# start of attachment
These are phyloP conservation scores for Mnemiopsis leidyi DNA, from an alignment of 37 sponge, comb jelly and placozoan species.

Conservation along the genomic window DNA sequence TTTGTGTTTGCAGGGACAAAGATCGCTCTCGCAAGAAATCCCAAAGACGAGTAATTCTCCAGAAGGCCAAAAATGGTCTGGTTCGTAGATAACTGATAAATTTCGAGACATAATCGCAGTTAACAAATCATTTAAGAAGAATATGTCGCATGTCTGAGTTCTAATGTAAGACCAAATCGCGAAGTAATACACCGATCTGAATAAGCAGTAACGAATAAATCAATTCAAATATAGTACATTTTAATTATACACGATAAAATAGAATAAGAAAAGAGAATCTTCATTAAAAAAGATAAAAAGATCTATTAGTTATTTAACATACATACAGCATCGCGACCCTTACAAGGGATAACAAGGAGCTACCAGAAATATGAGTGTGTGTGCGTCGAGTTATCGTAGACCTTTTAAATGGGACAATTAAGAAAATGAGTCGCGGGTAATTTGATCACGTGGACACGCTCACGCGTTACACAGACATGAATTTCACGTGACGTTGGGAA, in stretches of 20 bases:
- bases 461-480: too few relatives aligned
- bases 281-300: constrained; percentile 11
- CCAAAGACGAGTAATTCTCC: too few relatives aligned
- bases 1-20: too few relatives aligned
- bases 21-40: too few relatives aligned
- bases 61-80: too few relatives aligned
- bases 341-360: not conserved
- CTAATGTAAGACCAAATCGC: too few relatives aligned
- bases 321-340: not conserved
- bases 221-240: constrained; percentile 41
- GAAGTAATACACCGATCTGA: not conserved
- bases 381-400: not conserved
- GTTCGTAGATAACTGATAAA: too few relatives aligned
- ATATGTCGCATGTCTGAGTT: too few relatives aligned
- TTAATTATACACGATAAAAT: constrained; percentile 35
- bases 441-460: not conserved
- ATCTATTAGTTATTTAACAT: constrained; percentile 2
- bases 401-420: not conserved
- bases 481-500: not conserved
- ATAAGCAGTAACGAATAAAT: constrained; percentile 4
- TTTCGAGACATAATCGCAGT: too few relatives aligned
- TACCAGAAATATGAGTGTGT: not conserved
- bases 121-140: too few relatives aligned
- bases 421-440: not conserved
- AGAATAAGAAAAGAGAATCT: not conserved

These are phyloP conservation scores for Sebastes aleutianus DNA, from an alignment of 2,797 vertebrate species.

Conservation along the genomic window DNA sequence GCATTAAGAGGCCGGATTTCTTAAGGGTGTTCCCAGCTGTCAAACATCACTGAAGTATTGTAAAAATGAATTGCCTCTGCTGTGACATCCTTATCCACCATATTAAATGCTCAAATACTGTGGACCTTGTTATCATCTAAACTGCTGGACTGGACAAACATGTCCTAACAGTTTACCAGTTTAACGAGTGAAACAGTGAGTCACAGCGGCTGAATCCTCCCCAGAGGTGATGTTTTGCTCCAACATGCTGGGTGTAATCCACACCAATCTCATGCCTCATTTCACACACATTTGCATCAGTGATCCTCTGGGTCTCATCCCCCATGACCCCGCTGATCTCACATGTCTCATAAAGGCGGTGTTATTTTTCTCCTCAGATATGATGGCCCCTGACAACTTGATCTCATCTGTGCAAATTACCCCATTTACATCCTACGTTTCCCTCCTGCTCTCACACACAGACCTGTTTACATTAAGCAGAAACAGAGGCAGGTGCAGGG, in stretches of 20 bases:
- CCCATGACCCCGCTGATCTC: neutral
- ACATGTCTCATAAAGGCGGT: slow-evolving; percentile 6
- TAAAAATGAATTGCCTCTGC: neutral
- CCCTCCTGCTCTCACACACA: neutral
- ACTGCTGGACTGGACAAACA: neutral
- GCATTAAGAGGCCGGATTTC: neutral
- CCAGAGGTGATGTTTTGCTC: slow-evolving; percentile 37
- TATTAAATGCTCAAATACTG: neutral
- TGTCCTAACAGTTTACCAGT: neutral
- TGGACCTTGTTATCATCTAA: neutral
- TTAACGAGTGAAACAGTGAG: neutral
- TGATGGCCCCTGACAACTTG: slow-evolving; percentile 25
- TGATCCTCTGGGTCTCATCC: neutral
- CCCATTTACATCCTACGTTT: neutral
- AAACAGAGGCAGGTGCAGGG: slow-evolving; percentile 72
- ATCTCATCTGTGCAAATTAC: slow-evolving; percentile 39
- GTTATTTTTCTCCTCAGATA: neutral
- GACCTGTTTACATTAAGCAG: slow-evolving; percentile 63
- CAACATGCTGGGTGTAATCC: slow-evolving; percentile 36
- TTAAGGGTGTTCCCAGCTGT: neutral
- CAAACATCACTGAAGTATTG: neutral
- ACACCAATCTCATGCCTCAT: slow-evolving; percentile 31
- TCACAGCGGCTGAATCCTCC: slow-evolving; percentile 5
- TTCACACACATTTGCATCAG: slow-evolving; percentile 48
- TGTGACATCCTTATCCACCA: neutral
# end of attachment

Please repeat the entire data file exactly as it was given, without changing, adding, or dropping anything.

These are phyloP conservation scores for Mnemiopsis leidyi DNA, from an alignment of 37 sponge, comb jelly and placozoan species.

Conservation along the genomic window DNA sequence TTTGTGTTTGCAGGGACAAAGATCGCTCTCGCAAGAAATCCCAAAGACGAGTAATTCTCCAGAAGGCCAAAAATGGTCTGGTTCGTAGATAACTGATAAATTTCGAGACATAATCGCAGTTAACAAATCATTTAAGAAGAATATGTCGCATGTCTGAGTTCTAATGTAAGACCAAATCGCGAAGTAATACACCGATCTGAATAAGCAGTAACGAATAAATCAATTCAAATATAGTACATTTTAATTATACACGATAAAATAGAATAAGAAAAGAGAATCTTCATTAAAAAAGATAAAAAGATCTATTAGTTATTTAACATACATACAGCATCGCGACCCTTACAAGGGATAACAAGGAGCTACCAGAAATATGAGTGTGTGTGCGTCGAGTTATCGTAGACCTTTTAAATGGGACAATTAAGAAAATGAGTCGCGGGTAATTTGATCACGTGGACACGCTCACGCGTTACACAGACATGAATTTCACGTGACGTTGGGAA, in stretches of 20 bases:
- bases 461-480: too few relatives aligned
- bases 281-300: constrained; percentile 11
- CCAAAGACGAGTAATTCTCC: too few relatives aligned
- bases 1-20: too few relatives aligned
- bases 21-40: too few relatives aligned
- bases 61-80: too few relatives aligned
- bases 341-360: not conserved
- CTAATGTAAGACCAAATCGC: too few relatives aligned
- bases 321-340: not conserved
- bases 221-240: constrained; percentile 41
- GAAGTAATACACCGATCTGA: not conserved
- bases 381-400: not conserved
- GTTCGTAGATAACTGATAAA: too few relatives aligned
- ATATGTCGCATGTCTGAGTT: too few relatives aligned
- TTAATTATACACGATAAAAT: constrained; percentile 35
- bases 441-460: not conserved
- ATCTATTAGTTATTTAACAT: constrained; percentile 2
- bases 401-420: not conserved
- bases 481-500: not conserved
- ATAAGCAGTAACGAATAAAT: constrained; percentile 4
- TTTCGAGACATAATCGCAGT: too few relatives aligned
- TACCAGAAATATGAGTGTGT: not conserved
- bases 121-140: too few relatives aligned
- bases 421-440: not conserved
- AGAATAAGAAAAGAGAATCT: not conserved

These are phyloP conservation scores for Sebastes aleutianus DNA, from an alignment of 2,797 vertebrate species.

Conservation along the genomic window DNA sequence GCATTAAGAGGCCGGATTTCTTAAGGGTGTTCCCAGCTGTCAAACATCACTGAAGTATTGTAAAAATGAATTGCCTCTGCTGTGACATCCTTATCCACCATATTAAATGCTCAAATACTGTGGACCTTGTTATCATCTAAACTGCTGGACTGGACAAACATGTCCTAACAGTTTACCAGTTTAACGAGTGAAACAGTGAGTCACAGCGGCTGAATCCTCCCCAGAGGTGATGTTTTGCTCCAACATGCTGGGTGTAATCCACACCAATCTCATGCCTCATTTCACACACATTTGCATCAGTGATCCTCTGGGTCTCATCCCCCATGACCCCGCTGATCTCACATGTCTCATAAAGGCGGTGTTATTTTTCTCCTCAGATATGATGGCCCCTGACAACTTGATCTCATCTGTGCAAATTACCCCATTTACATCCTACGTTTCCCTCCTGCTCTCACACACAGACCTGTTTACATTAAGCAGAAACAGAGGCAGGTGCAGGG, in stretches of 20 bases:
- CCCATGACCCCGCTGATCTC: neutral
- ACATGTCTCATAAAGGCGGT: slow-evolving; percentile 6
- TAAAAATGAATTGCCTCTGC: neutral
- CCCTCCTGCTCTCACACACA: neutral
- ACTGCTGGACTGGACAAACA: neutral
- GCATTAAGAGGCCGGATTTC: neutral
- CCAGAGGTGATGTTTTGCTC: slow-evolving; percentile 37
- TATTAAATGCTCAAATACTG: neutral
- TGTCCTAACAGTTTACCAGT: neutral
- TGGACCTTGTTATCATCTAA: neutral
- TTAACGAGTGAAACAGTGAG: neutral
- TGATGGCCCCTGACAACTTG: slow-evolving; percentile 25
- TGATCCTCTGGGTCTCATCC: neutral
- CCCATTTACATCCTACGTTT: neutral
- AAACAGAGGCAGGTGCAGGG: slow-evolving; percentile 72
- ATCTCATCTGTGCAAATTAC: slow-evolving; percentile 39
- GTTATTTTTCTCCTCAGATA: neutral
- GACCTGTTTACATTAAGCAG: slow-evolving; percentile 63
- CAACATGCTGGGTGTAATCC: slow-evolving; percentile 36
- TTAAGGGTGTTCCCAGCTGT: neutral
- CAAACATCACTGAAGTATTG: neutral
- ACACCAATCTCATGCCTCAT: slow-evolving; percentile 31
- TCACAGCGGCTGAATCCTCC: slow-evolving; percentile 5
- TTCACACACATTTGCATCAG: slow-evolving; percentile 48
- TGTGACATCCTTATCCACCA: neutral